With every action we do, do the least amount of harm. I still assign a weight of 2 for myself and 1 for people I know and a weight of .25 for people I don't know. It seams to work out fairly well. Another rule of thumb "If you don't want everyone else to know what you have done, don't do it." This will save you much embarrassment.
Your question is so broad, an answer would require a shelf of books.
I started by reading Nietzsche's "The gay Science", "Beyond Good and Evil" and "Thus Spoke Zarathustra".
Being true to yourself. Being kind to others. Being a good steward of the Earth and all it's awesome creatures. So much more, but these came to mind first.
Booklover answers the way I would respond to this question. I think it's important to help others and show kindness.
It depends whether you are looking for a creed to follow, or you want to judge for yourself what is right/wrong.
If you want a creed then try one of the Humanist manifestos, or Atheism+.
If you are interested in philosophy/psychology then the first question to ask is: what is goodness? How can we tell what is good from what is bad? Technically, this topic is known as meta-ethics.
This is the place to start, because if you don't have a solid foundation then your philosophy will be confused and flounder.
To me, there is only one source of right and wrong for atheists, and that is our emotions/desires/feelings. We use reason and science in pursuit of our desires. (Atheists are often confused about this, by the way).
Sam Harris comes close to this, but he calls it "well-being" instead.
So, a good life is about maximising happiness. It's that simple. Who's happiness? You'll have to figure that out, but obviously it begins with yourself.
We have a bunch of desires, and life is about balancing those competing desires.
So you have to figure out what desires are important for you. Get to know yourself.
Like the rest of the animal kingdom, we are driven by desires. Just try not to be primitive about it.
Charles Darwin: "A man who has no ... belief in the existence of a personal God ... can have for his rule of life, as far as I can see, only to follow those impulses and instincts which are the strongest or which seem to him the best ones. A dog acts in this manner, but he does so blindly. A man, on the other hand, looks forwards and backwards, and compares his various feelings, desires and recollections. He then finds, in accordance with the verdict of all the wisest men that the highest satisfaction is derived from following certain impulses, namely the social instincts."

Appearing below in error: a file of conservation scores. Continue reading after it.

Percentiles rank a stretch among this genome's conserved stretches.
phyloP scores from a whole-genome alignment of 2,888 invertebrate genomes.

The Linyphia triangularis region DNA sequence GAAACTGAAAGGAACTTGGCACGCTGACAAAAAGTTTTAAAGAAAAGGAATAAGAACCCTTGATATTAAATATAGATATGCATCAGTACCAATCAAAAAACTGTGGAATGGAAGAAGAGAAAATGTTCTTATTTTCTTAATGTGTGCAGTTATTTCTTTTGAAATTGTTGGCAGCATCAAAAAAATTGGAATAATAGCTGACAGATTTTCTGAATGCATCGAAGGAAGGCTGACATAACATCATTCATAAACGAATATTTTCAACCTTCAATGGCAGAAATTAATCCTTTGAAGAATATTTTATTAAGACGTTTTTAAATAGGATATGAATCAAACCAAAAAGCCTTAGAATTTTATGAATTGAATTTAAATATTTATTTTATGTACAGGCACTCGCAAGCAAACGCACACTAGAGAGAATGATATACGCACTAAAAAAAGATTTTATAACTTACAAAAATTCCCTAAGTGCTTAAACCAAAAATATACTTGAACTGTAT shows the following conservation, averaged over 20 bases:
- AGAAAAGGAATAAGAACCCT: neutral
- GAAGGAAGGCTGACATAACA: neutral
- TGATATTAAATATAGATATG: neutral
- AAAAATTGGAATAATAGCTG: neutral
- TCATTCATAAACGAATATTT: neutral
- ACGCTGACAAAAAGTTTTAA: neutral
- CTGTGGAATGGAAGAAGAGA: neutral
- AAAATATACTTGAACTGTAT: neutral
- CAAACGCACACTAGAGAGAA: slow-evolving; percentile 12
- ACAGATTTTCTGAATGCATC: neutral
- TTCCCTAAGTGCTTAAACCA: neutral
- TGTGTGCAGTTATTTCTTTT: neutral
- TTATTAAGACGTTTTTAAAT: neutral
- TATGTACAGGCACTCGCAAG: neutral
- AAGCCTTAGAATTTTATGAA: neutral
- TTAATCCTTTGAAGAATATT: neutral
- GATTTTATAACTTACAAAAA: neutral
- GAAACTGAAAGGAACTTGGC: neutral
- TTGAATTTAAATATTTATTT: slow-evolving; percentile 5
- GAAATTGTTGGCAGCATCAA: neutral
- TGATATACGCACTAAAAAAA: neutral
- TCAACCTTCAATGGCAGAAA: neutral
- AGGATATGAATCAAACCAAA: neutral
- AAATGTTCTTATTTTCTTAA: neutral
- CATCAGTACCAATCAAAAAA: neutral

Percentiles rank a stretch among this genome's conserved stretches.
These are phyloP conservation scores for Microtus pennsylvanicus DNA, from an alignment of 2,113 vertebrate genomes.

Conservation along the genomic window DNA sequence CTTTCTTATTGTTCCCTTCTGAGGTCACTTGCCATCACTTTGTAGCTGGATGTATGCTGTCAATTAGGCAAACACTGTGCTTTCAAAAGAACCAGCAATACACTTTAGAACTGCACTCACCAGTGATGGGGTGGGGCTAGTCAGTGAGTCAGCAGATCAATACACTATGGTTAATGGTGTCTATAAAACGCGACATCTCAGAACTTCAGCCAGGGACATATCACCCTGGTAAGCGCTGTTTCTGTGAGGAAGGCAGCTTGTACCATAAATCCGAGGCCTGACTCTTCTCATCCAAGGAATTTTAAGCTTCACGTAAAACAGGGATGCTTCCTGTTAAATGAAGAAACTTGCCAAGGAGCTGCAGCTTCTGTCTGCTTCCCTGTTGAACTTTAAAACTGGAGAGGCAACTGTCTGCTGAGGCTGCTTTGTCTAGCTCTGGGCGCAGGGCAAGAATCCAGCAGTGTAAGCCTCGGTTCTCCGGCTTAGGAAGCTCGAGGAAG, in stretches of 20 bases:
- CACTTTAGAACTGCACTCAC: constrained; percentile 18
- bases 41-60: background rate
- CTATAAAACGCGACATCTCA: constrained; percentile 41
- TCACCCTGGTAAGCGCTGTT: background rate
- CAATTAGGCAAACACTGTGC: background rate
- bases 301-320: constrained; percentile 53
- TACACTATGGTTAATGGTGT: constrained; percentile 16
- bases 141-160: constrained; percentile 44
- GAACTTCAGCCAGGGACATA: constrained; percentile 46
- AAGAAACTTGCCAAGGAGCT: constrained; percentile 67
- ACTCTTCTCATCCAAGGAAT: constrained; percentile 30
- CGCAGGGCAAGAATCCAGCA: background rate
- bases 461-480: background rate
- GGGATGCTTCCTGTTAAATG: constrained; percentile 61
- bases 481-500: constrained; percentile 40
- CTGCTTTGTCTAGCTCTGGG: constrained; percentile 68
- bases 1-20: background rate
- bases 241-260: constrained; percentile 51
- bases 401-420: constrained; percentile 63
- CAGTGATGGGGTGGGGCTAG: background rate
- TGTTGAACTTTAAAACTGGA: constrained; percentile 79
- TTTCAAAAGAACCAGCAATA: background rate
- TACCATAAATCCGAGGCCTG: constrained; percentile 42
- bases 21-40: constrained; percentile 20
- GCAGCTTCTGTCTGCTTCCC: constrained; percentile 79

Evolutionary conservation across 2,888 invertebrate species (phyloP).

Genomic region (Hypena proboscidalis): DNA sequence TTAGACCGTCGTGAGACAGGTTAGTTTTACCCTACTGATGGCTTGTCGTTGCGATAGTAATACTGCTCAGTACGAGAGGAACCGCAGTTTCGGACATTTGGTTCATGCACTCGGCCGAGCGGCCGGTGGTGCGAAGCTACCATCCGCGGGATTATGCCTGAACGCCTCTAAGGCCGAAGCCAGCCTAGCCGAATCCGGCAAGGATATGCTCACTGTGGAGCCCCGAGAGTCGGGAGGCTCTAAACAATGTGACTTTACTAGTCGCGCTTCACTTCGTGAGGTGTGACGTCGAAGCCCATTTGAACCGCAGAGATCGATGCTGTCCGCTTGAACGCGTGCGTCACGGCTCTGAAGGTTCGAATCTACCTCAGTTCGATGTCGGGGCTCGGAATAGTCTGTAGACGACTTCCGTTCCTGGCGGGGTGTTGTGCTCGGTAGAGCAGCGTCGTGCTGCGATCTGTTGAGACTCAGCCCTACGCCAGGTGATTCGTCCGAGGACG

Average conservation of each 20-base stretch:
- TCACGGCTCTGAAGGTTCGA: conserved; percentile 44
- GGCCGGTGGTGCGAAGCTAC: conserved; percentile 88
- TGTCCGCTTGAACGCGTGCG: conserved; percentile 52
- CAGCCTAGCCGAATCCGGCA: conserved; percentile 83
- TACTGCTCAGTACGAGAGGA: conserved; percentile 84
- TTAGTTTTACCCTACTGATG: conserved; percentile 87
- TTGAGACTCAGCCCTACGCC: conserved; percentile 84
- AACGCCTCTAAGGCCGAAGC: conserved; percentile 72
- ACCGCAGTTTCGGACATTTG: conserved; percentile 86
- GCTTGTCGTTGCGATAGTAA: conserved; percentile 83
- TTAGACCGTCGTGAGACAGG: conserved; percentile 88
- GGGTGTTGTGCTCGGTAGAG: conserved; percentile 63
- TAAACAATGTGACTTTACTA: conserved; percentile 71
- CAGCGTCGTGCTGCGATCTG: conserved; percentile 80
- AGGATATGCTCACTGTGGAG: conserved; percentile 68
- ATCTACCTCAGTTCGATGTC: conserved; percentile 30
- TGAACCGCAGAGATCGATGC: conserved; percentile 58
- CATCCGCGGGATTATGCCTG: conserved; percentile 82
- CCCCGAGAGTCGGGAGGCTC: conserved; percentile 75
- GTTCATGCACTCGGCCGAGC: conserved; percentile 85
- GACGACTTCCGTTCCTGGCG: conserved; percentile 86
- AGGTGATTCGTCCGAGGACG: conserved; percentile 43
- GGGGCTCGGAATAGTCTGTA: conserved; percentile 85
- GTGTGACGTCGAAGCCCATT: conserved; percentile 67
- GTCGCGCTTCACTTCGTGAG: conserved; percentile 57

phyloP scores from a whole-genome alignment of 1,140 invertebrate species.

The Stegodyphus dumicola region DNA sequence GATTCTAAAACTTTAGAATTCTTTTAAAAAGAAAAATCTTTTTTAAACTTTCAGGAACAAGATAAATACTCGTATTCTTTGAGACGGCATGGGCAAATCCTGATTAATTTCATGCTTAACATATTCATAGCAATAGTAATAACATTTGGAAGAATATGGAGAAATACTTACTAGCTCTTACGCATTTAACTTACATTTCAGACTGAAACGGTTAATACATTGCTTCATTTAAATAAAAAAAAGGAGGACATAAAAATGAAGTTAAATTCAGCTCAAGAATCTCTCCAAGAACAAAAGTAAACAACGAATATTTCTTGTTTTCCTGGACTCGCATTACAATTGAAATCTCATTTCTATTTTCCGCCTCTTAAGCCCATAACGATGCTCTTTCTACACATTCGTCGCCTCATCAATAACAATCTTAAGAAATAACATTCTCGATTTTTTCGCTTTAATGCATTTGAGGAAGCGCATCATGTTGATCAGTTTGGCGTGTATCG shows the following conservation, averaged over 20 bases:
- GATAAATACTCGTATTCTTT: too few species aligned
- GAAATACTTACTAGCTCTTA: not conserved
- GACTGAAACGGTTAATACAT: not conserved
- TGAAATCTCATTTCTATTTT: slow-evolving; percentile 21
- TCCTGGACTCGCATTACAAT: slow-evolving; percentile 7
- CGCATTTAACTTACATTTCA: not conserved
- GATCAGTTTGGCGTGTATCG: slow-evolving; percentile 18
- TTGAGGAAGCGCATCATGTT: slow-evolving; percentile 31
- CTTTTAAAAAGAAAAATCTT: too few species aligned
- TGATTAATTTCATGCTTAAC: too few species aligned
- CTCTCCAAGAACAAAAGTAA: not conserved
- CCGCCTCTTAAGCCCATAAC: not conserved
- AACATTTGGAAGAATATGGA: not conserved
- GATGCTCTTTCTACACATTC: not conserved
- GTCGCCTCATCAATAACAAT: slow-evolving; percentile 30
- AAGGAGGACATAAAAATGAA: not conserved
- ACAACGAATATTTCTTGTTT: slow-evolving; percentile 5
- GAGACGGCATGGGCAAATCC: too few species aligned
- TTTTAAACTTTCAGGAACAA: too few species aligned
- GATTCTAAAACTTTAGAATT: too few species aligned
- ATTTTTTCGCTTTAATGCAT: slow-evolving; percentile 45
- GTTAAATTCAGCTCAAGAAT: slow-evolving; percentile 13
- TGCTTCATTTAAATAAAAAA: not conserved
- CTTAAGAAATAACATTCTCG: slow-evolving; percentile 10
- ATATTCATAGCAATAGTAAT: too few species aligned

BTW, I would not start with Nietzsche. He is very hard to understand.
I do not know your particular religious belief or lack thereof, but I do note the ellipsis in the Darwin quote.
Certain apologists tend to use this quote (often dropping the ellipsis) to assert that Darwin was religious.
The entire first line of the quote, which when the ellipsis are filled has a much different meaning, goes like this:
A man who has no assured and ever present belief in the existence of a personal God or of a future existence with retribution and reward, can have for his rule of life, as far as I can see, only to follow those impulses and instincts which are the strongest or which seem to him the best ones.
As for the question of "How can we lead a good life?" The question is poorly formulated. If you mean "good" in the sense of "satisfactory," then whatever satisfies you. If you mean "good" in the sense of "commonweal," then whatever promotes the good of the most to the detriment of the least including yourself and not stepping on their basic rights as defined by society.
The dots/ellipsis are for brevity. I am an atheist. Relax. I don't see how you could interpret this Darwin quote, with or without ellipsis, as being religious. It means the same with or without the ellipsis.
Here is another quote from Darwin's autobiography:
... sentinent beings have been developed in such a manner through natural selection, that pleasurable sensations serve as their habitual guides.
While Darwin does admit to agnosticism in this section, nonetheless, in practice "pleasurable sensations" are his guide for living. He identifies the social instincts as giving "the highest pleasure on this earth". So, he is a humanist (in the broad sense of the word), and pleasure and pain are his source of right and wrong.
Watch the movie "The Peaceful Warrior".
Robert Green Ingersoll, the well-known American atheist of the nineteenth century wrote:
Happiness is the only good.
The time to be happy is now.
The place to be happy is here.
The way to be happy is to make others so.
Great quote by Robert Green Ingersoll, Dr. Allen! I SO agree! Thanks for posting that!